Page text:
Batman Incorporated #3: Talia Al Ghul's criminal organization, Leviathan, has begun to dig its roots deeper and deeper into Gotham City. Batman knows he's in trouble, so to learn all he can about his enemy he's called in some extra help: himself, in the guise of Matches Malone, a seedy Gotham crook who's served as Bruce Wayne's way to infiltrate organized crime for years. This issue provides a really fun chance to see Bruce Wayne's street-level detective skills at work; turns out he's still pretty good without a Bat-computer.
Also, the art by Chris Burnham is, as usual, fantastic; he really gets to have some fun here with a few new additions to Batman's international family of crimefighters. Though Batman Incorporated is clearly building to something huge, an issue like this can easily be enjoyed as a one-off chance for Bruce Wayne to work his Bat-magic.
Justice League Dark #12: The team's been betrayed by one of their own, and now the remaining members of this magical group of heroes has to track down the evil sorcerer Felix Faust as well as their turncoat member, both of whom are in possession of the Books of Magic, ancient artifacts that promise great and terrible power to those who wield them. Jeff Lemire here continues his incredibly and strangely fun exploration of the darker side of the DC Universe, which, in this issue, includes a few surprise appearances from characters that you might've thought forgotten.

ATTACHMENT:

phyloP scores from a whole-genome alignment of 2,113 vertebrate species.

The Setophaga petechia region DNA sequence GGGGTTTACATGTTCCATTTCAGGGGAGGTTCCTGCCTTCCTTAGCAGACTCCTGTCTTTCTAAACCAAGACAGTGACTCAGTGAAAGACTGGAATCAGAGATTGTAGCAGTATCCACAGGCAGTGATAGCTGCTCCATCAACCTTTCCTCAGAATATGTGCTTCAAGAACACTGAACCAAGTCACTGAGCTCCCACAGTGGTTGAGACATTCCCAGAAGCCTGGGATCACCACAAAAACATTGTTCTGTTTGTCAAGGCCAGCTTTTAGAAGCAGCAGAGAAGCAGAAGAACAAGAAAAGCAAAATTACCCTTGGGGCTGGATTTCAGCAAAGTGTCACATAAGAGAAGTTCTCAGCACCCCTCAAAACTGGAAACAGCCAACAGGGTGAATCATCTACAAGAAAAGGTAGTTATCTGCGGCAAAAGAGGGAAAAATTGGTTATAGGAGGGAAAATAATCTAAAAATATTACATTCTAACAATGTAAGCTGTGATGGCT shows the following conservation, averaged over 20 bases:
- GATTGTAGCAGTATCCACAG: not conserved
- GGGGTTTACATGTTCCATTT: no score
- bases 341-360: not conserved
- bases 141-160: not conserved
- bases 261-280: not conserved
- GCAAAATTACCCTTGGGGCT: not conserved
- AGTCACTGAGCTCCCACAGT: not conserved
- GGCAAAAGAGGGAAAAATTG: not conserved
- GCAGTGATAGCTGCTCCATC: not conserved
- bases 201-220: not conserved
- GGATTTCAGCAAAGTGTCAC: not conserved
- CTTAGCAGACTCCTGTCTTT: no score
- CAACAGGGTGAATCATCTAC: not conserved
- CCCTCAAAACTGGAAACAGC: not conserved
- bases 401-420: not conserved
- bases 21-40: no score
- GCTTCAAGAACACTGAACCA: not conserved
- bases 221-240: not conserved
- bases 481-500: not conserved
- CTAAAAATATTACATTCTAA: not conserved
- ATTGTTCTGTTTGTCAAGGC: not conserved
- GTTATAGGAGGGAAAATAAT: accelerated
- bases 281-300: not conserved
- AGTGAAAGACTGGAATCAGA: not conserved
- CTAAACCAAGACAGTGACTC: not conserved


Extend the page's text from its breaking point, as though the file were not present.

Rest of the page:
The mind-bending magical environments where our heroes fight also gives artist Mikel Janin a chance to create some really epic compositions. This book might be a little more straightforward and action-y than you'd expect from a series starring characters who originally appeared in the more adult Vertigo line of comics, but it's still very, very entertaining.
Secret Avengers #30: Trapped in a country full of super-villains, the covert-ops, Secret Avengers are tasked with recovering three magic artifacts in the possession of Max Fury, an evil clone version of Nick with serious dreams of world domination. Fortunately for them, they brought one of their newest recruits—"Agent Venom," aka Flash Thompson, one-time bully of Peter Parker and now a military officer charged with putting the Venom symbiote to good use. After months of teasing us with this thing, writer Rick Remender has finally let loose with the Venom action, giving us a really wild, chaotic issue full of almost nothing but super-villains beating the tar out of each other.